Yet Inside Croydon has learned that the fire did not occur in the recycling centre, co-located or otherwise. LFB photographic evidence and reports appear to confirm this.
In fact, the fire took place in the incinerator’s sorting building. Here, waste destined for the incinerator is sorted into flammable and non-flammable material. It is nothing to do with recycling at all, as Turner and Sutton Council tried to claim.
The sorting building is a stage of the incineration process used by Viridor since a gas cylinder found its way into its Heathrow incinerator. The subsequent explosion put that incinerator out of action for six months.
It has further been suggested that there were no sprinklers fitted in the sorting building – Viridor had looked to save on their costs by not having the safety feature fitted, and Sutton Council acquiesced by not insisting on sprinklers during the planning process.
While Sutton LibDems were keeping a low profile while the fire was ablaze, other local politicians did choose to remark on the way the council was recycling Viridor’s rubbish PR: “Looking at all the close-up photos, this attempt to reframe the issue looks pretty unwise,” said Labour’s Charlie Mansell, a former councillor in Sutton.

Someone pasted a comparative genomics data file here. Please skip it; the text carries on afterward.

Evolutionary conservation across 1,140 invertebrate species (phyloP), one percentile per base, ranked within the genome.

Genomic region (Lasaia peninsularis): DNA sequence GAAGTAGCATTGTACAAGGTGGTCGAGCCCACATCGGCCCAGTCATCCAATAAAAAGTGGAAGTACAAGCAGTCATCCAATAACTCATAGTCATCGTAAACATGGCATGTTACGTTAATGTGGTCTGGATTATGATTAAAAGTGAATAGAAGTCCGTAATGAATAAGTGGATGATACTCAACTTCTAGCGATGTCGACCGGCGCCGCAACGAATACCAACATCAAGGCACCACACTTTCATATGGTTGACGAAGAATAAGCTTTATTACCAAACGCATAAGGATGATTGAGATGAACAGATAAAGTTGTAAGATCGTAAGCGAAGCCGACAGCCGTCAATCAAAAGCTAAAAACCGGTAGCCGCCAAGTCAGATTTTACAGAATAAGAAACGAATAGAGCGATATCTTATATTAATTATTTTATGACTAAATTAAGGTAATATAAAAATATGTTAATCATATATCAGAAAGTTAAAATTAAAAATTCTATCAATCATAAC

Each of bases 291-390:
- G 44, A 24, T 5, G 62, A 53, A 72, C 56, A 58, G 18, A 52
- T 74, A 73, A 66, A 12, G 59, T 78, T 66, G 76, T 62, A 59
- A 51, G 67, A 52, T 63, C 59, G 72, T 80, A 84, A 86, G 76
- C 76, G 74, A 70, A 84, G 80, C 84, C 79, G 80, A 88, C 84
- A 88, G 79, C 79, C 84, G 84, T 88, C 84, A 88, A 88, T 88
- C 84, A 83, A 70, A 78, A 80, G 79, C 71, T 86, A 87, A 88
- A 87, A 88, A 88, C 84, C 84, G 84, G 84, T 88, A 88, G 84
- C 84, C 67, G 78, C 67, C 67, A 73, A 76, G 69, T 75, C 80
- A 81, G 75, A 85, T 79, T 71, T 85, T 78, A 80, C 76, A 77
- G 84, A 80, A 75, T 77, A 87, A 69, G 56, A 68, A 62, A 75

“It is the same company, same contract, same building and, one assumes, all waste processes are integrated. If that building has fire risks and is handling toxic and radioactive waste, London Assembly members plus Sutton Councillors should be calling for a full investigation in conjunction with the London Fire Brigade,” Mansell said.
According to the London Fire Brigade this morning, “A pile of mixed household waste was destroyed by the fire and a single-storey waste unit was damaged. There were no reports of any injuries.
“The cause of the fire is under investigation.”
That latter statement puts Viridor’s hasty efforts yesterday to put the blame for the fire on Lithium batteries that had not been sorted by the public from their household waste as both premature and also another example of how the company is endeavouring to deflect all blame away from their own on-site practices at the incinerator.
Croydon councillor Collins, who recently began a term as the chair of the South London Waste Partnership, has promised some action, although given the hand-in-glove relationship between Viridor and the SLWP, it is unlikely to have the benefit from any true objectivity. Indeed, it almost seems as if Collins is prepared to allow Viridor to mark their own homework.
Collins said, “As chair of SLWP I have already asked for the incident to be discussed at the next SLWP [meeting].
“I would also expect the result of any investigation and any conclusions to be shared with each borough’s relevant cabinet member as soon as possible after the findings are known.”